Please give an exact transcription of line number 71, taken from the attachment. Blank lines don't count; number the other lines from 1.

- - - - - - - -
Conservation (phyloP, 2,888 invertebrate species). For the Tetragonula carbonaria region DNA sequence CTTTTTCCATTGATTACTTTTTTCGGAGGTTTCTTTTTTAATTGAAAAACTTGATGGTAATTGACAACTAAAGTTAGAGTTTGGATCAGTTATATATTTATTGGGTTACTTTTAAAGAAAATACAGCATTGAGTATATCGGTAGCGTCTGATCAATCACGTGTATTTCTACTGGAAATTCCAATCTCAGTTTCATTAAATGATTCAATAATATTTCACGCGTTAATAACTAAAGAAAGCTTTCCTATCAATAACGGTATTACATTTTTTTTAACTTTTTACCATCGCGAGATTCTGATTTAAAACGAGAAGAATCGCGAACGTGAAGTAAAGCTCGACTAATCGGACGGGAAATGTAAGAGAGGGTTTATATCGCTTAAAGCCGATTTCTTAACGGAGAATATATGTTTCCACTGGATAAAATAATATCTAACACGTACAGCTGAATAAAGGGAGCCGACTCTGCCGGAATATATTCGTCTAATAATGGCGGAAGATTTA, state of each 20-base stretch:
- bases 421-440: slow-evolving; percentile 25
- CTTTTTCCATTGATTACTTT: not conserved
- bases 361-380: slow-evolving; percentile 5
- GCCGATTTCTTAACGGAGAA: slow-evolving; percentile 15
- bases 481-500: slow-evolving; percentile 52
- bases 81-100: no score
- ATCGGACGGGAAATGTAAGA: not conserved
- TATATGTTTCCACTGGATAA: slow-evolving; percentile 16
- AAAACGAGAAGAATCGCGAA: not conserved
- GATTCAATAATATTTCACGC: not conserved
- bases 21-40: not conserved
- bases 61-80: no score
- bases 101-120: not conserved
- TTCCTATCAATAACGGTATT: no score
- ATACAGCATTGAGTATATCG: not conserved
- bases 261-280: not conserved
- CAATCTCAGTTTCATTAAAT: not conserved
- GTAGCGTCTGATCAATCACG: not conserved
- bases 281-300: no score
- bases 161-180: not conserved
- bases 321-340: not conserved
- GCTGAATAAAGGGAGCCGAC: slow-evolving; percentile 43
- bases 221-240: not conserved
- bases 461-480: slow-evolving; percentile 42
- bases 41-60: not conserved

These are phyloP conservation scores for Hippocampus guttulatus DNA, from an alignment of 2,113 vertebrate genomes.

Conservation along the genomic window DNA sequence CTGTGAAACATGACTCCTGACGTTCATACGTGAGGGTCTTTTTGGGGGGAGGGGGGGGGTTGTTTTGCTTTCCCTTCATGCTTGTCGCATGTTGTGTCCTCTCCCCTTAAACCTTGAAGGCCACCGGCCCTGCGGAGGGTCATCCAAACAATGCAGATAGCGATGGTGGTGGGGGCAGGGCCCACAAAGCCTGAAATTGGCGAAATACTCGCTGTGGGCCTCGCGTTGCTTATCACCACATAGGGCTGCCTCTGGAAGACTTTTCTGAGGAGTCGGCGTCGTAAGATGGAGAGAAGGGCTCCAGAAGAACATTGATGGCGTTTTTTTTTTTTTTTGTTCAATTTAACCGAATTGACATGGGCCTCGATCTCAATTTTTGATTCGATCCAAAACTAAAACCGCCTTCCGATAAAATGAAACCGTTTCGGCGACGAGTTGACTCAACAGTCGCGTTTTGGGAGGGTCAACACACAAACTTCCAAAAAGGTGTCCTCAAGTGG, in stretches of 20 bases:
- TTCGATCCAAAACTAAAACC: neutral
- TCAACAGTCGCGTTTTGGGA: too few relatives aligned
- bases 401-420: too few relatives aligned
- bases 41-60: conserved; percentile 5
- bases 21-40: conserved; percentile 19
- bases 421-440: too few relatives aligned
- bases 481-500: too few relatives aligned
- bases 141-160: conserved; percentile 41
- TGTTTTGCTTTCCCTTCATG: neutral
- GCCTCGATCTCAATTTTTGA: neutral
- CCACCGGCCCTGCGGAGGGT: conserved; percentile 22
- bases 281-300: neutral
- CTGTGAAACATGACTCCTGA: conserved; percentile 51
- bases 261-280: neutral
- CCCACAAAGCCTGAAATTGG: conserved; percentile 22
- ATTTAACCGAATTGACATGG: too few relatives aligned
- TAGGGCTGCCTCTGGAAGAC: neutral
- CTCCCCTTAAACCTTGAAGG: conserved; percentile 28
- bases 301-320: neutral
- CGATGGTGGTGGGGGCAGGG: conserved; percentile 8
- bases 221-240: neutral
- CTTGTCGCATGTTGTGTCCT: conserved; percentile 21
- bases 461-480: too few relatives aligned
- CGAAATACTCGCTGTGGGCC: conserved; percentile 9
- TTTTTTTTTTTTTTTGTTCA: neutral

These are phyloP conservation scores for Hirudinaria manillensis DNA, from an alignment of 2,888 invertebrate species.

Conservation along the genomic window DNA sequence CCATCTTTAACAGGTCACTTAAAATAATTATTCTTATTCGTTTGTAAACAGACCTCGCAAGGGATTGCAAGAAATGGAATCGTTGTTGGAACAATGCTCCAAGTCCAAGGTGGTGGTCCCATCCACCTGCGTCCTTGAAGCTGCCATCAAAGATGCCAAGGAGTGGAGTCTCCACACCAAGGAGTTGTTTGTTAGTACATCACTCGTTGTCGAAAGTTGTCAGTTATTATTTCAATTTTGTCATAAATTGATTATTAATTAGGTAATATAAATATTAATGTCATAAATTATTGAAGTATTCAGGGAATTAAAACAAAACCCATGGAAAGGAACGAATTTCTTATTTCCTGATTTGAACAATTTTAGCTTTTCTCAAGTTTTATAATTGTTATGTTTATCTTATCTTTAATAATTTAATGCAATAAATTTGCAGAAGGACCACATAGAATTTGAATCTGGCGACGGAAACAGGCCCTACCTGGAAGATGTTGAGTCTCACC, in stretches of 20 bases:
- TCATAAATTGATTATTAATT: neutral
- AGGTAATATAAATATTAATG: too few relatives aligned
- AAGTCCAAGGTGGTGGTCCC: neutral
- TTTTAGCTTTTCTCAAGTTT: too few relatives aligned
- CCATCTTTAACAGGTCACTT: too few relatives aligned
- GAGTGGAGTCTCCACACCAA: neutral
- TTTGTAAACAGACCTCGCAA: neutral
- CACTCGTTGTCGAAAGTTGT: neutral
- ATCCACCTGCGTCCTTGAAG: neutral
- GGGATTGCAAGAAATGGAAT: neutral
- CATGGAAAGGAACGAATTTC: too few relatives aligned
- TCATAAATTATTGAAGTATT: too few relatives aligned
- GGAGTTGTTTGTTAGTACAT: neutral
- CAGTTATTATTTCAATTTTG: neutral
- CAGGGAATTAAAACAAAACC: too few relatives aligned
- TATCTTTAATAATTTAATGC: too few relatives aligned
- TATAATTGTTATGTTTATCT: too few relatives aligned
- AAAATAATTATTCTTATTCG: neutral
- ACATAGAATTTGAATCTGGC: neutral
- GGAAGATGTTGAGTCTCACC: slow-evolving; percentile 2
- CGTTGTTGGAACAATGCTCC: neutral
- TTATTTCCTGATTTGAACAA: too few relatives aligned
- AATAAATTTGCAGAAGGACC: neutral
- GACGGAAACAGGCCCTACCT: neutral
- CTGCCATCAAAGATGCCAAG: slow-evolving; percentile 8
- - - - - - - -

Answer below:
- TATCTTTAATAATTTAATGC: too few relatives aligned